Have fun!

WRITER PROMPT: What Are Your Hopes for Spring?

Friday, March 6th, 2009

Yes, spring is here. You can almost sense it, something is in the air.
For me spring always has brought a sense of hope. Maybe it’s because I would begin to plant seeds in cheese boxes on my sunny window sill in the tenement I lived growing up in Brooklyn. I loved looking at the seed packets, particularly the ones with marigolds and morning glory flowers on the covers. As I prepared the soil and began dropping seeds in the holes I had made, I had visions of the orange-golden marigolds blooming and the blue-purple morning glories growing along the fire escape on which I’d place the cheese boxes once it got warmer.
Nowadays, living near a park, I look longingly for signs of the early yellow crocuses and daffodills that will start emerging from the ground. I search desperately for the emerging leaf buds on the tree branches.
I know that winter is now almost over and everything will be better in the world, and I can begin once more to dream of all the good things that the warmer, sunnier weather will bring.
What about you? What hopes does Spring bring to you?
Please share with us.

WRITERS PROMPT: Living as a Shut-in in Your Room

Tuesday, March 3rd, 2009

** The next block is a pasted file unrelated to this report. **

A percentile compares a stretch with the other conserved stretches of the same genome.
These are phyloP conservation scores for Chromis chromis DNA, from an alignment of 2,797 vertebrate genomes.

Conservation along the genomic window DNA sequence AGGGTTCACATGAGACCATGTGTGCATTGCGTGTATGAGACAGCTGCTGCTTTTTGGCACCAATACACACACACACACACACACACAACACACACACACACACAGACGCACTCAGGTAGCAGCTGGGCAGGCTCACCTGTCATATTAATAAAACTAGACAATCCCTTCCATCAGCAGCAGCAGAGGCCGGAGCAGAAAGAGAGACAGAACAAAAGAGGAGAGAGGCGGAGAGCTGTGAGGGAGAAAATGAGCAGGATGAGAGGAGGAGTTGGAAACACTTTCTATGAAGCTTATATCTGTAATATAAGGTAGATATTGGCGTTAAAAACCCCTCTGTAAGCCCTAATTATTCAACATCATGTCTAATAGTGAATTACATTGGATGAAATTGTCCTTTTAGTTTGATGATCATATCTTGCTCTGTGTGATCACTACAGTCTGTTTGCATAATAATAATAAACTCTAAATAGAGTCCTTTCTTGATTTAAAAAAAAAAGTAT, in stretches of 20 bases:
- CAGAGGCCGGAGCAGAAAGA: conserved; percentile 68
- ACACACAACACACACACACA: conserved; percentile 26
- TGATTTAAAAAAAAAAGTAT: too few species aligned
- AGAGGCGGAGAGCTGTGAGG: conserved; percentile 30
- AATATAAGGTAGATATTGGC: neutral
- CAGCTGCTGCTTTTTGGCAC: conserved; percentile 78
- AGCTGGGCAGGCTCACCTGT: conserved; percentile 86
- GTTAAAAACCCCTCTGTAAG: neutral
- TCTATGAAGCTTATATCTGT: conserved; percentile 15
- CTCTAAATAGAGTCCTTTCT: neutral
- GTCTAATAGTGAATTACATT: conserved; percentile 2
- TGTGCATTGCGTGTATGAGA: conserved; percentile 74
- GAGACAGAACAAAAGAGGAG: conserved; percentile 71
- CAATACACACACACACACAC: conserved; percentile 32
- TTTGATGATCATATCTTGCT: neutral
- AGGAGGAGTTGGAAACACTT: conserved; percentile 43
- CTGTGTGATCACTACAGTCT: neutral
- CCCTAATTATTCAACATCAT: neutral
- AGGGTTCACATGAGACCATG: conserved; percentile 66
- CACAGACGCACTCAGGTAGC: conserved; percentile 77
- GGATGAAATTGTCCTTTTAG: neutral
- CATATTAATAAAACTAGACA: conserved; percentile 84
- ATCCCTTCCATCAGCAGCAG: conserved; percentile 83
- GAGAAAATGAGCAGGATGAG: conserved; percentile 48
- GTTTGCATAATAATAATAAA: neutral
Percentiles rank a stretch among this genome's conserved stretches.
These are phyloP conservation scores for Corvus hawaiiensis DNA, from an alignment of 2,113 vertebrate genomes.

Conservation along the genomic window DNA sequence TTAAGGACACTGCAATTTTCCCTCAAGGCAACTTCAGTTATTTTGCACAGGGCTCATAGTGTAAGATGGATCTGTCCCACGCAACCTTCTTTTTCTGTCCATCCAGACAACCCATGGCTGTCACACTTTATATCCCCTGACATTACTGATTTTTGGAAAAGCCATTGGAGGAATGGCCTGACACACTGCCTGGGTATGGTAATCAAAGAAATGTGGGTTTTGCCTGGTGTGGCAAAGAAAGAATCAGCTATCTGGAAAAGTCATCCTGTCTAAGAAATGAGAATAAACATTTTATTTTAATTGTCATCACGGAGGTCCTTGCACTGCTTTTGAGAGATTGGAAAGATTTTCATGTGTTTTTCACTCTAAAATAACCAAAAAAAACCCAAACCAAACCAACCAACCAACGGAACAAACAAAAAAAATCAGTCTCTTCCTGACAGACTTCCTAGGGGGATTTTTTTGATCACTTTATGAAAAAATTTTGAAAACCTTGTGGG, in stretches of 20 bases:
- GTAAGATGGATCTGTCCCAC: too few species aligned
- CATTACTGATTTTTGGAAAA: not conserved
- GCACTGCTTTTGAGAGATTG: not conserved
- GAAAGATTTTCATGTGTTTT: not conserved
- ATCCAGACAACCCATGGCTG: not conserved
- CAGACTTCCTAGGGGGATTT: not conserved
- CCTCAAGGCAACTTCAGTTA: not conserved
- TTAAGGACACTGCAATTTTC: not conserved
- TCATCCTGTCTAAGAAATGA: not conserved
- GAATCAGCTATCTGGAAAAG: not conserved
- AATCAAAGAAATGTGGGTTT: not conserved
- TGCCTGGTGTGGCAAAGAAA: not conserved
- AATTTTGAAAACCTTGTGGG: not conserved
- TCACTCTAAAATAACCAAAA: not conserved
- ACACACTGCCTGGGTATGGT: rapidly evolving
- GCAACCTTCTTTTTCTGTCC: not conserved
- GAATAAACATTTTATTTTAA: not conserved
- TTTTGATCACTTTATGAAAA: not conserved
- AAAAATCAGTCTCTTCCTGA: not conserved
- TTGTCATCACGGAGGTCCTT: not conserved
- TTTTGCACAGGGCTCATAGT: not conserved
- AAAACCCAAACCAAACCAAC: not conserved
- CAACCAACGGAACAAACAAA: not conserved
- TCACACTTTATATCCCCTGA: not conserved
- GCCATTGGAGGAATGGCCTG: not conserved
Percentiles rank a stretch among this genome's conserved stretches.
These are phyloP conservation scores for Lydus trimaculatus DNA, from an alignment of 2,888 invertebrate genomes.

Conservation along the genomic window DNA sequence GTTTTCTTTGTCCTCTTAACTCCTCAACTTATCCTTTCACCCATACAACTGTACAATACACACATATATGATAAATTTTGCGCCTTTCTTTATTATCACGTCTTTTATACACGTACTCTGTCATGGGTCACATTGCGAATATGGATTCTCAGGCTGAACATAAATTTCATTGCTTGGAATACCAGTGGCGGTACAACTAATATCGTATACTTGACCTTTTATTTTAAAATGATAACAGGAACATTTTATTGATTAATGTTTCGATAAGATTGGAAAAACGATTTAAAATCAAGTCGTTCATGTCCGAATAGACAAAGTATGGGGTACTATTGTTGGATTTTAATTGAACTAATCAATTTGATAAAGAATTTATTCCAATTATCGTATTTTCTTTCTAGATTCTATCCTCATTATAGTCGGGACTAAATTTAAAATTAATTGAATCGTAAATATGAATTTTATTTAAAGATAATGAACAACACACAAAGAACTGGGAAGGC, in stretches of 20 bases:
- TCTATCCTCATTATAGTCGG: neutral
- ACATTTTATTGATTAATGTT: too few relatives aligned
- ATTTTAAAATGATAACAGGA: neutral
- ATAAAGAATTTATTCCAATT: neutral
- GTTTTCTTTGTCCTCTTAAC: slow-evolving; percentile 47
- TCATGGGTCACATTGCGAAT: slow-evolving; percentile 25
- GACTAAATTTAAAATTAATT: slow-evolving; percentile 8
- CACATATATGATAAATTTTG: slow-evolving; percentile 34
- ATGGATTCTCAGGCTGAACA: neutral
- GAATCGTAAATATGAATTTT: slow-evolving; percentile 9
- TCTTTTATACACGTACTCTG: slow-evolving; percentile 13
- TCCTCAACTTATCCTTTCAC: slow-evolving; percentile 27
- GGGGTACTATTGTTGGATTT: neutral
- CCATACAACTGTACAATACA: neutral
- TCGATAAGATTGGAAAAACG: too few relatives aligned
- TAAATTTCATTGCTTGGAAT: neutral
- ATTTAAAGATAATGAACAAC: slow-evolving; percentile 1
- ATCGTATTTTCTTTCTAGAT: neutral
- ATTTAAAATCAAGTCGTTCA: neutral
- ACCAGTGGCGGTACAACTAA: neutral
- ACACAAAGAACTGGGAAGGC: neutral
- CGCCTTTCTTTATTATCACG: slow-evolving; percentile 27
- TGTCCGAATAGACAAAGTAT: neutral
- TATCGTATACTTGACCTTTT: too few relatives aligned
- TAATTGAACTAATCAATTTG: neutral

In Japan there is a group of people known as ”hikikomori” who are young and mostly male who stay in their rooms and who have voluntarily retreated from society. I read the other day that there may be as many as one million of such people, from teenagers to those in their 40s who keep themselves in their rooms for years on end.
It is unclear to me why this is happening — perhaps one reason is because of the terrible economic difficulties Japan is now experiencing which makes people feel very insecure. For example, there is no longer job security which used to be guaranteed. It seems to be getting harder to find work, and people may just lose confidence in their abilities to work and make a contribution to society. I don’t know for sure.
Can you put yourself in the place of a hikikomori who is shuttered in his room all day? What is causing him to be this way? What fears must be lurking in his mind to make him stay in his room? What can be done to help that person leave the room and get on with his life?
Any thoughts on this? Can you write from the point of view of a hikikomori?